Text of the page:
City on the sea

Shanghai days

City on the sea

Tanushree Podder explores the historic Chinese city of Shanghai with its many contradictions. Home to both ancient and modern architecture, good food and several shopping hideouts, this is a must-visit destination

Those who have read Amy Tan’s books, or any book set in Shanghai (on the sea) during the World War II, will be familiar with the city’s settings or the cloak of mystery that surrounded it in the early 20th century. During its halcyon days, Shanghai was a hub of business, art and architecture with a racetrack, bars, dance halls and affluent clubs. Opium dens, brothels and crime also found their place in the city, which has witnessed the presence of Chinese dynasties, British, French, Japanese and the communists at various phases of its existence.

In the 1930s, Shanghai earned paradoxical epithet ranging from the ‘Splendour of the East’ to the ‘Whore of Asia’. Whatever be the epithet, the city was a conflation of many countries and nationals, who were fused by war and trade. It was, then, a city tied in a Gordian knot of violence, intrigue and enigma.

Rich history

Shanghai was a city of contradictions with many redeeming incidents like the Miracle of Shanghai, in which more than 20,000 Jews fled to the city to escape the Nazis. The miraculous escape is documented by the photographs and other memorabilia housed in Shanghai Jewish Refugees Museum, situated in the erstwhile Jewish Ghetto.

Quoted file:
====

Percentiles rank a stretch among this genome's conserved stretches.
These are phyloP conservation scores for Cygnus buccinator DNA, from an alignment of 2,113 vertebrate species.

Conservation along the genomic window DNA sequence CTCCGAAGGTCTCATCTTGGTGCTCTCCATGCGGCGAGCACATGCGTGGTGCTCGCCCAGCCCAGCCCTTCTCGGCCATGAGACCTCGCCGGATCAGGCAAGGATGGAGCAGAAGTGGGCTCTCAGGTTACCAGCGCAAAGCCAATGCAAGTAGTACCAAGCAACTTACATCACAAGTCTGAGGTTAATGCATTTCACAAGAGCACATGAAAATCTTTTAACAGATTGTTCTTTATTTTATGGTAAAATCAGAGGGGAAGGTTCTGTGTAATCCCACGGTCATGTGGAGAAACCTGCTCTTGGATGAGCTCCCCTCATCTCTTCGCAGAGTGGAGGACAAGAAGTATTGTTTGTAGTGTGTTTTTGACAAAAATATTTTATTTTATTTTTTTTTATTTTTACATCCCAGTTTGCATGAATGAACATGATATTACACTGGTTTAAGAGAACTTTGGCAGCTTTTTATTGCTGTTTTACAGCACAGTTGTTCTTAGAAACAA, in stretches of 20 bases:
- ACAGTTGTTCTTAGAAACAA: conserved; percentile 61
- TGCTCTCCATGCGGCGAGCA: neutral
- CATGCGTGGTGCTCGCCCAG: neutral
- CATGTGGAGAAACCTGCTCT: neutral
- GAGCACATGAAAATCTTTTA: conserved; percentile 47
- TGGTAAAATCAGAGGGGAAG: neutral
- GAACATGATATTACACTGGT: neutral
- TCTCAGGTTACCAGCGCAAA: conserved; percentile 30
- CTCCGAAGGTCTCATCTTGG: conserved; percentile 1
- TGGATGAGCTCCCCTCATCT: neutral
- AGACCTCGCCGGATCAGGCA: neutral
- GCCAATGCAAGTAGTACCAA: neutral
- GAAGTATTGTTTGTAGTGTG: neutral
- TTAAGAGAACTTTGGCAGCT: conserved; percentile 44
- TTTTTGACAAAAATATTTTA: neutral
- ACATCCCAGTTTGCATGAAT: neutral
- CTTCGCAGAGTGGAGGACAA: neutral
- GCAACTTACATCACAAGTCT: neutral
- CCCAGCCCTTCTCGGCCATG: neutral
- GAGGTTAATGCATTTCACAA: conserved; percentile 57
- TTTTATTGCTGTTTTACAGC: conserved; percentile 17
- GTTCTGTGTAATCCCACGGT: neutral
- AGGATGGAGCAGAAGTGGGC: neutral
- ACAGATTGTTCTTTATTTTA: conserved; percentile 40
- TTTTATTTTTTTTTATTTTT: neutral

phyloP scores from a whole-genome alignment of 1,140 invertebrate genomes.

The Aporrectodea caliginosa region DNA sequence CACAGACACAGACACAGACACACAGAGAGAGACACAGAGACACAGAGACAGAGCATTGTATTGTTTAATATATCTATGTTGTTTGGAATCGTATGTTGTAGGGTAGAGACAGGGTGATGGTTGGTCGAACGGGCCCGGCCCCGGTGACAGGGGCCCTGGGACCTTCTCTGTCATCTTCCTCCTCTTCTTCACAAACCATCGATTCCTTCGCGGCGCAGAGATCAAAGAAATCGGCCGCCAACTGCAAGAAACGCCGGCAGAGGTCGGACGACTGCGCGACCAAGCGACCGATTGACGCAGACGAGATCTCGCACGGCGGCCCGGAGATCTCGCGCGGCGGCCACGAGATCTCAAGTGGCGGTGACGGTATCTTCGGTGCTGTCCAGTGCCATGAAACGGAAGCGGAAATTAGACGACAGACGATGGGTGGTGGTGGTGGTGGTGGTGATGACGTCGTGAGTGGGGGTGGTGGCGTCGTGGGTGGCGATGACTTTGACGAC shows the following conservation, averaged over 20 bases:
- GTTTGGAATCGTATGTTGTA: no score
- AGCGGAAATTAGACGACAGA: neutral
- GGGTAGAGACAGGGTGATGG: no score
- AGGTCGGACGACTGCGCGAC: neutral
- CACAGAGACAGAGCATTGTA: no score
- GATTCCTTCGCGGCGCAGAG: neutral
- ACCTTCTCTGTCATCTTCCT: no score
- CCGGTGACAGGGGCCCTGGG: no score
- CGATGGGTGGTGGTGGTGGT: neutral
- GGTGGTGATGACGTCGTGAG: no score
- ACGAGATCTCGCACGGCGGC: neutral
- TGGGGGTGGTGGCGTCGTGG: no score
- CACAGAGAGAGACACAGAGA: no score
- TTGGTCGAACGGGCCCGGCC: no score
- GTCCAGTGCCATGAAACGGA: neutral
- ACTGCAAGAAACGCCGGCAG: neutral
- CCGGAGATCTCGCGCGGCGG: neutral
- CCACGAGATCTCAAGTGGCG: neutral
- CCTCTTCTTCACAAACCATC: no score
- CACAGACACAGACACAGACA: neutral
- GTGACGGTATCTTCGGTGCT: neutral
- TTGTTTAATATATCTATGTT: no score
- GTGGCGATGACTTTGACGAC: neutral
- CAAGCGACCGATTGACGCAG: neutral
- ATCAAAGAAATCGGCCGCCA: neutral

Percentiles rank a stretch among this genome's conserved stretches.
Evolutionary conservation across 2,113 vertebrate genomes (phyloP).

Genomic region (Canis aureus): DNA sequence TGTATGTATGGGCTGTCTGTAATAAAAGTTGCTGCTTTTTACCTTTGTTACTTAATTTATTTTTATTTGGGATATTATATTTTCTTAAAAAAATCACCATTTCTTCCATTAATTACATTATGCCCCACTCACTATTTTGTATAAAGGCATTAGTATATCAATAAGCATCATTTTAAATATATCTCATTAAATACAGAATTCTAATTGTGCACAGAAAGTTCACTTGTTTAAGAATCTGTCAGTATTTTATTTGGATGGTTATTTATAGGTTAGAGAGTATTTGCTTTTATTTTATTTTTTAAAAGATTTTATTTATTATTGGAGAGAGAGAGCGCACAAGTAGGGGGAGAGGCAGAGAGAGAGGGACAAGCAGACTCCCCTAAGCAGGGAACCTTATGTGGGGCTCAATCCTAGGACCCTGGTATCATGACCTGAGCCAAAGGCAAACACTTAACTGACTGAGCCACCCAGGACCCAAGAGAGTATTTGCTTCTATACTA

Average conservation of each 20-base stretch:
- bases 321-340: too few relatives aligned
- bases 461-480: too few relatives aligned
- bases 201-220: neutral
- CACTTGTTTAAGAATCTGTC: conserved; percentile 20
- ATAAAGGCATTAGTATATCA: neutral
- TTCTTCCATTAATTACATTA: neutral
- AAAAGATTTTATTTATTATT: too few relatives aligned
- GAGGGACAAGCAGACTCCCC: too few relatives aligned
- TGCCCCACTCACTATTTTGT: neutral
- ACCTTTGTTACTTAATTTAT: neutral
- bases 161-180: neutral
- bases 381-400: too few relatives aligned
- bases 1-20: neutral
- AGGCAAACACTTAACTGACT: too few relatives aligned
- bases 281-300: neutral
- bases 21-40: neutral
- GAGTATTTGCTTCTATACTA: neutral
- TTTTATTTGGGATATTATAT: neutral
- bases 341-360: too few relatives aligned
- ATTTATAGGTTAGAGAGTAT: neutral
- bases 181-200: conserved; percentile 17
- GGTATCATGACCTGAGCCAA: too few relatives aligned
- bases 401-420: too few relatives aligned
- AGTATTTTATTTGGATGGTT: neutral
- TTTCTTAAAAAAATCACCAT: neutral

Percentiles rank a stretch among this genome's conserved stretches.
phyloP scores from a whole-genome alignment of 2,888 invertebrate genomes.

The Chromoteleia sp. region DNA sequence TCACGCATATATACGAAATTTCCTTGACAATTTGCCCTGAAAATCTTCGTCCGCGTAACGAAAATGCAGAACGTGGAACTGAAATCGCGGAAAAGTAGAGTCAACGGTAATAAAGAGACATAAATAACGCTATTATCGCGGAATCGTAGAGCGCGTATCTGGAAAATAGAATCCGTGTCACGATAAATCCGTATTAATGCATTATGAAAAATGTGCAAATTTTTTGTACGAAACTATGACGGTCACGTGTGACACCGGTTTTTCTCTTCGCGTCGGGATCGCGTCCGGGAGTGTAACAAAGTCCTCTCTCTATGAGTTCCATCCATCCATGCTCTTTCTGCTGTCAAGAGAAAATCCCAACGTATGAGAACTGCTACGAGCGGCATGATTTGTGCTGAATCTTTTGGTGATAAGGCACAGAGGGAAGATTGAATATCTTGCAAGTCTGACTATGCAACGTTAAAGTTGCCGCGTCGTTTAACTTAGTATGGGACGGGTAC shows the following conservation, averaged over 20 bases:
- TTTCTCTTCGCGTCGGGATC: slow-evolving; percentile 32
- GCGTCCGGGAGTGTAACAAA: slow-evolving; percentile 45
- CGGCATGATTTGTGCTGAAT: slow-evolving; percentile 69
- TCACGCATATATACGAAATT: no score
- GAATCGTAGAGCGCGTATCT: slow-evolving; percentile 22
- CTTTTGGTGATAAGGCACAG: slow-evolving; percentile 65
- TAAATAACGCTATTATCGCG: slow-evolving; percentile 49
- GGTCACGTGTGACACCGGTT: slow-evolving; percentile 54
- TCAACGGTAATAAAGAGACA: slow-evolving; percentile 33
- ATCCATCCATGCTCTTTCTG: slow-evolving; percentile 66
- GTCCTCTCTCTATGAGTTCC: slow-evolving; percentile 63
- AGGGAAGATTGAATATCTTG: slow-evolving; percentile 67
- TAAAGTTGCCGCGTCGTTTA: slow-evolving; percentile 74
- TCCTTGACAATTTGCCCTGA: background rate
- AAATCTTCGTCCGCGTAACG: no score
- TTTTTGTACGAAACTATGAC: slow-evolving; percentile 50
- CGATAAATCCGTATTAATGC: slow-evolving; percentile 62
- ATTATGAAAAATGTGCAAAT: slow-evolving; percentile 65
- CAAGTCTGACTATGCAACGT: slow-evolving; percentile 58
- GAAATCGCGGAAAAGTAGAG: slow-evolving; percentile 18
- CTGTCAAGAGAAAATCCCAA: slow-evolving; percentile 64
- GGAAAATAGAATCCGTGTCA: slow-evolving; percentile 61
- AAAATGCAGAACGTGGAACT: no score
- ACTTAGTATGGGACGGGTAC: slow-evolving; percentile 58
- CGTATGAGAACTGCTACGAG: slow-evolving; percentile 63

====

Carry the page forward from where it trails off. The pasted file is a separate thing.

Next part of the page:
Today, the city on the sea is a glitzy and bustling place. Bursting at seams, it has earned the feature of being the most populated city of Asia.

Shanghai doesn’t boast of too many imperial structures. The city is more about the contemporary features although it has its share of pagodas, temples and gardens, some dating back to the Tang and Ming dynasties. I decided to do the historical ones before stepping into the modern structures. Beginning with a visit to the ancient Jiang Temple, famous for a huge copper bell that dates back to the Ming times. It also boasts of two white jade Buddha statues in sitting and reclining positions.

After paying respect to the deity, I made my way to the 16th century Yuyuan Gardens that date back to the Ming Dynasty. Said to have been created over a span of 19 years, the gardens have been silent observers to many historical incidents, including the plotting of a revolt against the French by the Society of Small Swords. Destroyed and rebuilt, the gardens are a beautiful place with meandering paths, rock gardens, ponds spanned by elegant stone bridges, pavilions as well as an ancient theatre for opera. There is also a tiny museum that commemorates the rebellion by the Society of Small Swords.

The adjoining Yuyuan Market with its 10 shopping streets overflowing with souvenirs, clothes, paintings, antiques, artefacts and food stalls is a crowded place.

Not far from the Yuyuan Gardens lies the famous Bund area. Once a muddy waterfront, it was transformed into a confluence of elegant architecture in the 19th century. The promenade is fringed with beautiful colonial structures, ranging from Gothic and Baroque to the Renaissance. It lies along River Huangpu, which divided the city into east and west. Among the remarkable buildings are the Customs House, Peace Hotel and the Shanghai Pudong Development Bank.